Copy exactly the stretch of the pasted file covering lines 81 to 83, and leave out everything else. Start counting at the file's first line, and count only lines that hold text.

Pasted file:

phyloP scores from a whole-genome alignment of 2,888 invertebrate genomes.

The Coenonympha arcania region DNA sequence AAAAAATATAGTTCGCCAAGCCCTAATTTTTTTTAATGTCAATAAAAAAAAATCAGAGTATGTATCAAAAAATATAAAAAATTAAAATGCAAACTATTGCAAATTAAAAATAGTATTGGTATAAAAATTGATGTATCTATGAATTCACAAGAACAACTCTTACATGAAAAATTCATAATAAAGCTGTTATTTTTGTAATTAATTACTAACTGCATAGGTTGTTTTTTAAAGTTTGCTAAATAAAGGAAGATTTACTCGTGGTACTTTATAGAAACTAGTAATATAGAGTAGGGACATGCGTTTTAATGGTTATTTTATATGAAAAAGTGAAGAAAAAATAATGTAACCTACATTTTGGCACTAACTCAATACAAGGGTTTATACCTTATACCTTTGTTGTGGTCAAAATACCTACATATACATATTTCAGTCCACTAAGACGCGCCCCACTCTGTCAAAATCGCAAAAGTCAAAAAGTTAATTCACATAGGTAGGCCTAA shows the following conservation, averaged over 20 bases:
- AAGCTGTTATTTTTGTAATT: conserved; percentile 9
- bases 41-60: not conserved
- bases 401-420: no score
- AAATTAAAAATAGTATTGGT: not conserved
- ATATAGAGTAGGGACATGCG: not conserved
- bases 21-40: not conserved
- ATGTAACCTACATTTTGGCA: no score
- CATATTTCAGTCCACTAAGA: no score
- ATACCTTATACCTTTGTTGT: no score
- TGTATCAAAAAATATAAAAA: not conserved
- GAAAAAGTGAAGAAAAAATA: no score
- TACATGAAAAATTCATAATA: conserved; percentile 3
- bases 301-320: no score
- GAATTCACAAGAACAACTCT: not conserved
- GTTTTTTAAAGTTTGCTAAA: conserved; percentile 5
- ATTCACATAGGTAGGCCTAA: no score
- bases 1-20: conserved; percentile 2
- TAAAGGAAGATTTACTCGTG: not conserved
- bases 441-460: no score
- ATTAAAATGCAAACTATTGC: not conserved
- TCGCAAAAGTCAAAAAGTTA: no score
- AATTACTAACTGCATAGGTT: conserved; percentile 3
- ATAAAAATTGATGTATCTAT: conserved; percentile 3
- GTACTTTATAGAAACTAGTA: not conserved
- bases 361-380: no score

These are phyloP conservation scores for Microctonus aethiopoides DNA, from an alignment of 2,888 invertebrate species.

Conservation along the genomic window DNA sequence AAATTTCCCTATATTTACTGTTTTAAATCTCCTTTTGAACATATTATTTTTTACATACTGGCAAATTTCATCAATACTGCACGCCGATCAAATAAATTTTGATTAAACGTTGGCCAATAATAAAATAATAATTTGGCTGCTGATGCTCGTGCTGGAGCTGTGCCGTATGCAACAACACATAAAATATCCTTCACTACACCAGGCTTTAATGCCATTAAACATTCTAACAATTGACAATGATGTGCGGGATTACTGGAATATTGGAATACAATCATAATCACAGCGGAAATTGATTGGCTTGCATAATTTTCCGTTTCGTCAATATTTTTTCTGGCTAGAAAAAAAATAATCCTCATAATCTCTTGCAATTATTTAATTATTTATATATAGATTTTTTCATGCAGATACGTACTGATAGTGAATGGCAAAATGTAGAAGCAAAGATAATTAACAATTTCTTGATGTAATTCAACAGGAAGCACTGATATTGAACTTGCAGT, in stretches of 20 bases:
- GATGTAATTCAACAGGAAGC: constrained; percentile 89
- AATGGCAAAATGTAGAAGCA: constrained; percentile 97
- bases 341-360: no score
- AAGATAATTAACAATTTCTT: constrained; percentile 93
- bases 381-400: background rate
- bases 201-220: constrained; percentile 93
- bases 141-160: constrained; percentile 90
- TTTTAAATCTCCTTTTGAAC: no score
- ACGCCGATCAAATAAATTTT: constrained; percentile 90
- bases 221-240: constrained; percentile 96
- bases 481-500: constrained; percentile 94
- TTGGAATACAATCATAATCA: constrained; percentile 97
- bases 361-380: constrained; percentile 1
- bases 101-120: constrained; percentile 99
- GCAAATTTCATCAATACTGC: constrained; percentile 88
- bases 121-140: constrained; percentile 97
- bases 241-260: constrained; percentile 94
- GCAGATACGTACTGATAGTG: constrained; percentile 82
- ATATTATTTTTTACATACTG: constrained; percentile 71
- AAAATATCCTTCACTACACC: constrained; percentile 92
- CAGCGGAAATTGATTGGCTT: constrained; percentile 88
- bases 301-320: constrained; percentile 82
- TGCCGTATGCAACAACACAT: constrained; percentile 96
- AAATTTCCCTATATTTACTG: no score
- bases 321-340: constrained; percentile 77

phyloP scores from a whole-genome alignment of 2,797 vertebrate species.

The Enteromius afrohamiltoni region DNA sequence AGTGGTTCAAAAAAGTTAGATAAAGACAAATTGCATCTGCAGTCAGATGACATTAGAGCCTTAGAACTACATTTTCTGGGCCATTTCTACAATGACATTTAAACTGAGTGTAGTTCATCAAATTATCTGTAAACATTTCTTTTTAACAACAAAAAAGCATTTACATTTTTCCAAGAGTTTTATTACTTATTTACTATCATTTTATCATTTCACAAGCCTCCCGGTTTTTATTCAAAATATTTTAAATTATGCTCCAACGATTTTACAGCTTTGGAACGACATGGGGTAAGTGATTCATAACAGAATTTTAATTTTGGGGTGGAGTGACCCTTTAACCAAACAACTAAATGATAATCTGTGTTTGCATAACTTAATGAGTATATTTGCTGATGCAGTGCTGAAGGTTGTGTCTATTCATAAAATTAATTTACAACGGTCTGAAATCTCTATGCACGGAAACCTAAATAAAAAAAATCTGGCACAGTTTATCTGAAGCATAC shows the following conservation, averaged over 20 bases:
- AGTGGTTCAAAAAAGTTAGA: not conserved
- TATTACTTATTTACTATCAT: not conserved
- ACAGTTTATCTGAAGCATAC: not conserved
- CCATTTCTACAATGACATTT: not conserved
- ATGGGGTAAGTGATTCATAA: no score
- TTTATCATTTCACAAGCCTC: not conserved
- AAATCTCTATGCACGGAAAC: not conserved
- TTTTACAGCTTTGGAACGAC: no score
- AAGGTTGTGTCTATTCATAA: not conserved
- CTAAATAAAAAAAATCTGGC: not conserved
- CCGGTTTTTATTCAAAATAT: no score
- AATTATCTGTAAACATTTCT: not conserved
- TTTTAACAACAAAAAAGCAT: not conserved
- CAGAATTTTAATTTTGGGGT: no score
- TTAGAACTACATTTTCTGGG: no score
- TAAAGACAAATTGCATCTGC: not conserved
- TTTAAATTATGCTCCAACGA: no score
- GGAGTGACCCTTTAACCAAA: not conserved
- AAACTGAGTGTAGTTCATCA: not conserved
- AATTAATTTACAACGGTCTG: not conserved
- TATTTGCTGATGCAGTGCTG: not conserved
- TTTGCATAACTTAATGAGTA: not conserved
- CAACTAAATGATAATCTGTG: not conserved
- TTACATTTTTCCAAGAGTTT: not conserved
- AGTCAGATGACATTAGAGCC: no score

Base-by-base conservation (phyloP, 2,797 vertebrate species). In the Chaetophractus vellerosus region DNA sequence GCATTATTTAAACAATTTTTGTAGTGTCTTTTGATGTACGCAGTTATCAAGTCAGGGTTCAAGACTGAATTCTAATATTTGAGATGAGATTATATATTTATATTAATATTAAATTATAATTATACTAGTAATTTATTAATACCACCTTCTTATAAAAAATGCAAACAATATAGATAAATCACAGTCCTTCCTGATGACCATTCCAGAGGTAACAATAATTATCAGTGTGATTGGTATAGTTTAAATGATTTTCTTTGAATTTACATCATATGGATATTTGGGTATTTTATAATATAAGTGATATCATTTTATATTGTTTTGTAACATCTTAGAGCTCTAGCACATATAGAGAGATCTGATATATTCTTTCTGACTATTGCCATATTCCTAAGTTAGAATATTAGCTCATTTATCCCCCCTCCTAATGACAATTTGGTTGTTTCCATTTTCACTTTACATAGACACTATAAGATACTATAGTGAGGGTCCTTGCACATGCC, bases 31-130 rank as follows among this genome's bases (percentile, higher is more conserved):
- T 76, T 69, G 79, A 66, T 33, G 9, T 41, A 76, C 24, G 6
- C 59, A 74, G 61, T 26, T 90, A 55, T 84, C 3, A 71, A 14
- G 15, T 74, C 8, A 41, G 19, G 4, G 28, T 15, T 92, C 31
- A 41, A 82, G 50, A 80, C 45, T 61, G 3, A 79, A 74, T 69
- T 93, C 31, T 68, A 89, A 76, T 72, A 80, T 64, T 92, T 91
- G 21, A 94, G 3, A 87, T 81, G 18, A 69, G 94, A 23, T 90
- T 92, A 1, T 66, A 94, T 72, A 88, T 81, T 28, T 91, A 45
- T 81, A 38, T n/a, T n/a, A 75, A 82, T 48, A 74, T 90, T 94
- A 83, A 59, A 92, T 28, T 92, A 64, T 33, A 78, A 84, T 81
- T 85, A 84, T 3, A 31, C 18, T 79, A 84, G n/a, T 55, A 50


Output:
- AGTCAGATGACATTAGAGCC: no score

Base-by-base conservation (phyloP, 2,797 vertebrate species). In the Chaetophractus vellerosus region DNA sequence GCATTATTTAAACAATTTTTGTAGTGTCTTTTGATGTACGCAGTTATCAAGTCAGGGTTCAAGACTGAATTCTAATATTTGAGATGAGATTATATATTTATATTAATATTAAATTATAATTATACTAGTAATTTATTAATACCACCTTCTTATAAAAAATGCAAACAATATAGATAAATCACAGTCCTTCCTGATGACCATTCCAGAGGTAACAATAATTATCAGTGTGATTGGTATAGTTTAAATGATTTTCTTTGAATTTACATCATATGGATATTTGGGTATTTTATAATATAAGTGATATCATTTTATATTGTTTTGTAACATCTTAGAGCTCTAGCACATATAGAGAGATCTGATATATTCTTTCTGACTATTGCCATATTCCTAAGTTAGAATATTAGCTCATTTATCCCCCCTCCTAATGACAATTTGGTTGTTTCCATTTTCACTTTACATAGACACTATAAGATACTATAGTGAGGGTCCTTGCACATGCC, bases 31-130 rank as follows among this genome's bases (percentile, higher is more conserved):
- T 76, T 69, G 79, A 66, T 33, G 9, T 41, A 76, C 24, G 6